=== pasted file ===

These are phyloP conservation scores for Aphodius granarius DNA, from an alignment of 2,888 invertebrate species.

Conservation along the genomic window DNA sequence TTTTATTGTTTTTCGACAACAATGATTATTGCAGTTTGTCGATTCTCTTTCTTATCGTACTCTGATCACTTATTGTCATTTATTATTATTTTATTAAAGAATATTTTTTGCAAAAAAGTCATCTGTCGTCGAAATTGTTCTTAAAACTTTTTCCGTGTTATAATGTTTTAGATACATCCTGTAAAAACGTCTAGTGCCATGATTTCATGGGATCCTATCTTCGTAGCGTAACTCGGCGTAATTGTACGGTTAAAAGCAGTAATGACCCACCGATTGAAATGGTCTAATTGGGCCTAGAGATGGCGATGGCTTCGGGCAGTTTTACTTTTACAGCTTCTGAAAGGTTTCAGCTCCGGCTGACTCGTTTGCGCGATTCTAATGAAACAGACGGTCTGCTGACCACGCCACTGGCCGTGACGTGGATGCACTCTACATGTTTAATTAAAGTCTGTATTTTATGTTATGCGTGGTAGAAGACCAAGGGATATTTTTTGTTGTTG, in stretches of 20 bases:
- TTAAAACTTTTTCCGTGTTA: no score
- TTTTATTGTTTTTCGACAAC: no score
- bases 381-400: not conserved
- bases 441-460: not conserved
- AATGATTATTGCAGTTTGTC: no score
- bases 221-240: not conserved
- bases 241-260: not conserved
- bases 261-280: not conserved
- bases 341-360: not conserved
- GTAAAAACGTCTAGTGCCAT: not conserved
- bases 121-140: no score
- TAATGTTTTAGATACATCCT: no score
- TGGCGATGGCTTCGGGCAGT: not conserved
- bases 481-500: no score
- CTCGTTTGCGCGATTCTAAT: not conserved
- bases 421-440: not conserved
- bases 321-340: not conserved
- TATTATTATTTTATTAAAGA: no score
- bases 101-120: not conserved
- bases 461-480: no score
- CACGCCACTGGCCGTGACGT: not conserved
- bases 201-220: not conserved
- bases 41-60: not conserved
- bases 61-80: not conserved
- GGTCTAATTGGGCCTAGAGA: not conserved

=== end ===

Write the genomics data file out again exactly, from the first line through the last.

These are phyloP conservation scores for Aphodius granarius DNA, from an alignment of 2,888 invertebrate species.

Conservation along the genomic window DNA sequence TTTTATTGTTTTTCGACAACAATGATTATTGCAGTTTGTCGATTCTCTTTCTTATCGTACTCTGATCACTTATTGTCATTTATTATTATTTTATTAAAGAATATTTTTTGCAAAAAAGTCATCTGTCGTCGAAATTGTTCTTAAAACTTTTTCCGTGTTATAATGTTTTAGATACATCCTGTAAAAACGTCTAGTGCCATGATTTCATGGGATCCTATCTTCGTAGCGTAACTCGGCGTAATTGTACGGTTAAAAGCAGTAATGACCCACCGATTGAAATGGTCTAATTGGGCCTAGAGATGGCGATGGCTTCGGGCAGTTTTACTTTTACAGCTTCTGAAAGGTTTCAGCTCCGGCTGACTCGTTTGCGCGATTCTAATGAAACAGACGGTCTGCTGACCACGCCACTGGCCGTGACGTGGATGCACTCTACATGTTTAATTAAAGTCTGTATTTTATGTTATGCGTGGTAGAAGACCAAGGGATATTTTTTGTTGTTG, in stretches of 20 bases:
- TTAAAACTTTTTCCGTGTTA: no score
- TTTTATTGTTTTTCGACAAC: no score
- bases 381-400: not conserved
- bases 441-460: not conserved
- AATGATTATTGCAGTTTGTC: no score
- bases 221-240: not conserved
- bases 241-260: not conserved
- bases 261-280: not conserved
- bases 341-360: not conserved
- GTAAAAACGTCTAGTGCCAT: not conserved
- bases 121-140: no score
- TAATGTTTTAGATACATCCT: no score
- TGGCGATGGCTTCGGGCAGT: not conserved
- bases 481-500: no score
- CTCGTTTGCGCGATTCTAAT: not conserved
- bases 421-440: not conserved
- bases 321-340: not conserved
- TATTATTATTTTATTAAAGA: no score
- bases 101-120: not conserved
- bases 461-480: no score
- CACGCCACTGGCCGTGACGT: not conserved
- bases 201-220: not conserved
- bases 41-60: not conserved
- bases 61-80: not conserved
- GGTCTAATTGGGCCTAGAGA: not conserved